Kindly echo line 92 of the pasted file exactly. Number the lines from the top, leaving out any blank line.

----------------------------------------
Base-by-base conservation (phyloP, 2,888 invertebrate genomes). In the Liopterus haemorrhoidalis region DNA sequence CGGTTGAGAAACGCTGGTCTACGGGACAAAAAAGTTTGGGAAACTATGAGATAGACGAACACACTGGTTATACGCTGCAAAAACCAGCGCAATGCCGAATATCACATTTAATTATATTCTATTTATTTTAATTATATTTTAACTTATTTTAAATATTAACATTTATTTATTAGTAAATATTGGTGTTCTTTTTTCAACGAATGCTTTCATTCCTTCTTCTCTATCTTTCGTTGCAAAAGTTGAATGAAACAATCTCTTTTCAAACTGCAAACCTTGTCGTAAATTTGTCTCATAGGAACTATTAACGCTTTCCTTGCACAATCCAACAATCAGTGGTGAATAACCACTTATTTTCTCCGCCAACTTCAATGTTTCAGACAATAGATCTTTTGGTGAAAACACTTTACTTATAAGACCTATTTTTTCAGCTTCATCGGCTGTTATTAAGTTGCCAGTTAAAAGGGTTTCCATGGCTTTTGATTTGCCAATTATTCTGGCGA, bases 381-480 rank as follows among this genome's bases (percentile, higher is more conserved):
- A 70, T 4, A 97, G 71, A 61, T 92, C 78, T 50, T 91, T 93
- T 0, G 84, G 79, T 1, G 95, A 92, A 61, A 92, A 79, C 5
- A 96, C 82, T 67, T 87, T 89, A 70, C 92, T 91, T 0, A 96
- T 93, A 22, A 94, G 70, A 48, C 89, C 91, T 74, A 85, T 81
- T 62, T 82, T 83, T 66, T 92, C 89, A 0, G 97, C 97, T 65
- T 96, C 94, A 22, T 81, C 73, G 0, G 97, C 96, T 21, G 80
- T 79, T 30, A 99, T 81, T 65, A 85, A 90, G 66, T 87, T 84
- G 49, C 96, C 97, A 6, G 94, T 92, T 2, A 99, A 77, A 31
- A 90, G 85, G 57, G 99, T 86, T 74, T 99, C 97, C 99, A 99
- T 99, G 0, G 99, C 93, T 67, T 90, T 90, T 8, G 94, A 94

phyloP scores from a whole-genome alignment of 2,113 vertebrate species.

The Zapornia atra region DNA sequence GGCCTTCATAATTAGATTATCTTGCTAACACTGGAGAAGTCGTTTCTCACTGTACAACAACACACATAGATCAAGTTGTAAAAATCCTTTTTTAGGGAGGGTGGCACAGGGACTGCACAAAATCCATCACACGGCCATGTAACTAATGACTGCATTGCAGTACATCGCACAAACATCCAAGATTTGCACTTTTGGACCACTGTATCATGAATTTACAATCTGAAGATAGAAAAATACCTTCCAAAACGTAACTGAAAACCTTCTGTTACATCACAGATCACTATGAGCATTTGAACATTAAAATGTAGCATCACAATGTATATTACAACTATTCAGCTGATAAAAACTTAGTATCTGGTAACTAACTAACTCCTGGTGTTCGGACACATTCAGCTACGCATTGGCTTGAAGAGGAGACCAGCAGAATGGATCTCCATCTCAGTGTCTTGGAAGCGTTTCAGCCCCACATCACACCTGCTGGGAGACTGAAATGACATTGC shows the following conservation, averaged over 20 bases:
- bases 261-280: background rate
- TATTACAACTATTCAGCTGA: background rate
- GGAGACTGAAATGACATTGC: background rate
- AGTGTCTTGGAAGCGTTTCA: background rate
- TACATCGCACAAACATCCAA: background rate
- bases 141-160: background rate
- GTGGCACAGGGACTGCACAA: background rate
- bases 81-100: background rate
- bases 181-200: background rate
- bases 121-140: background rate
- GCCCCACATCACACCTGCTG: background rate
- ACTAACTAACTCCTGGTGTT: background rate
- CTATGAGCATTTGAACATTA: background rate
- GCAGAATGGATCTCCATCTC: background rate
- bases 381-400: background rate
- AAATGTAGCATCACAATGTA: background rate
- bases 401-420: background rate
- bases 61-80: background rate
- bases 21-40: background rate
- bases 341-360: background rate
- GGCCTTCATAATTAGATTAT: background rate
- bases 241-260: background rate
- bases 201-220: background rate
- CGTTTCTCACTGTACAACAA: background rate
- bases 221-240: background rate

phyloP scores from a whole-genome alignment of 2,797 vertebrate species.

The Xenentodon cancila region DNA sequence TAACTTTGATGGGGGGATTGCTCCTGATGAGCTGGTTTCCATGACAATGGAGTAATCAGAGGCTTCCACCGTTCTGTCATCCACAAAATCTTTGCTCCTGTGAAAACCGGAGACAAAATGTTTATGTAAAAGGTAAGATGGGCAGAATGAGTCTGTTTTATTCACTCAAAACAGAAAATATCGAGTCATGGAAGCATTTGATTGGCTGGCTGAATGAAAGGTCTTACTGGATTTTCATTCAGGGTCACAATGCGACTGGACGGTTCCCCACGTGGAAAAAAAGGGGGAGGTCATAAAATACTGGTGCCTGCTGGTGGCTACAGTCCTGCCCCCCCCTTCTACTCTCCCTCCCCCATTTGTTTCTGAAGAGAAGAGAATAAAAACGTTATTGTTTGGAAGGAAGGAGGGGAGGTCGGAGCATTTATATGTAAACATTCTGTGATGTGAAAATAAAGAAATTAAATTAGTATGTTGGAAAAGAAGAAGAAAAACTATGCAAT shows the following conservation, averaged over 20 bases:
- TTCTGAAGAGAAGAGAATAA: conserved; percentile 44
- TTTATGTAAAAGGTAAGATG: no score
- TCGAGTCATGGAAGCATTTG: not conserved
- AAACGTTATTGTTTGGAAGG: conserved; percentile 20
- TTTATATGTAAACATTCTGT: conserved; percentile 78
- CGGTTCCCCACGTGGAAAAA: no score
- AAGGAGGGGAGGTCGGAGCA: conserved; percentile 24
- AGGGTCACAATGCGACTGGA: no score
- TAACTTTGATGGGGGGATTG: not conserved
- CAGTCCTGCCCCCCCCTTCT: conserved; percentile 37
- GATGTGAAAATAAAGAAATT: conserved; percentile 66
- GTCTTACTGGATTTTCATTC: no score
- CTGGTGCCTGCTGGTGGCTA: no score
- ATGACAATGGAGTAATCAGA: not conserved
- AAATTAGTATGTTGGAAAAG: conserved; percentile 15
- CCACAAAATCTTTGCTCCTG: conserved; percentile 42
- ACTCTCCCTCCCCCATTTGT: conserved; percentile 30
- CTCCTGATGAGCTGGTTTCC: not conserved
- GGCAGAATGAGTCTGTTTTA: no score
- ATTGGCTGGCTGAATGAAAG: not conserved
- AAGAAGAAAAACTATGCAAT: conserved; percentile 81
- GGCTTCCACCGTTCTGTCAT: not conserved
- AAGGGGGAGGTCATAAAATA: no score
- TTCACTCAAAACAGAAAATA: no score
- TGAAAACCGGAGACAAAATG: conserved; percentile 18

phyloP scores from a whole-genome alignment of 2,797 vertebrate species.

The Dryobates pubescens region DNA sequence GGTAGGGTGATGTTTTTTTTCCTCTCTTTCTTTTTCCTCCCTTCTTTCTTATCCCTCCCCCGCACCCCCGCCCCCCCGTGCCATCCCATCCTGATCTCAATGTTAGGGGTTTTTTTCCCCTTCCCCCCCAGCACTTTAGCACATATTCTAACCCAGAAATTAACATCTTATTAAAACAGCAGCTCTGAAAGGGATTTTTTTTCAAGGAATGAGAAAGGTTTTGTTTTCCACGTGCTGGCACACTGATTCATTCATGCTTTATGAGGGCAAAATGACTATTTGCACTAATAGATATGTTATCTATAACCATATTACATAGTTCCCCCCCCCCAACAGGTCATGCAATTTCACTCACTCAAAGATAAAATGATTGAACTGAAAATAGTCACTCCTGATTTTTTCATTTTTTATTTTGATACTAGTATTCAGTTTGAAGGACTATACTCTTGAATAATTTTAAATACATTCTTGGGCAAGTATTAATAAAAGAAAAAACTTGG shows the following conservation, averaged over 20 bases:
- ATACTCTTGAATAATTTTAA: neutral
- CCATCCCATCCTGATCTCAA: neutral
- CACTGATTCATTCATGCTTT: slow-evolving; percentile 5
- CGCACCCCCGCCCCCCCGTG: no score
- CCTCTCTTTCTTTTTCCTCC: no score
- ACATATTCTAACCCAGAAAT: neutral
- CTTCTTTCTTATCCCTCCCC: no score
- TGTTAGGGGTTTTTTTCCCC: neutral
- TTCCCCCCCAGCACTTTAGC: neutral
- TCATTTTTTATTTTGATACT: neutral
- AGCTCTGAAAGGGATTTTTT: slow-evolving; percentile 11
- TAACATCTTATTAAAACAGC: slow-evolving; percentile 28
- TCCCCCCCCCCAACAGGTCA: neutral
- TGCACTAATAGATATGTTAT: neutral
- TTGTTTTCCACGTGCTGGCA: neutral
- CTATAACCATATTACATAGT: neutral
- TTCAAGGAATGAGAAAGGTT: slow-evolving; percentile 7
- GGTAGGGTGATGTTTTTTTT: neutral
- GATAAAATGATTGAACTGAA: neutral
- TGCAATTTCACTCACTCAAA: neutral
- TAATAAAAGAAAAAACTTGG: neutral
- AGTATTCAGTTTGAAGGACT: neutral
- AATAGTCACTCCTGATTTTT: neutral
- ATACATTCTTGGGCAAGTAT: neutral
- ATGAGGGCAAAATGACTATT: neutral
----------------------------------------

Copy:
- ATGAGGGCAAAATGACTATT: neutral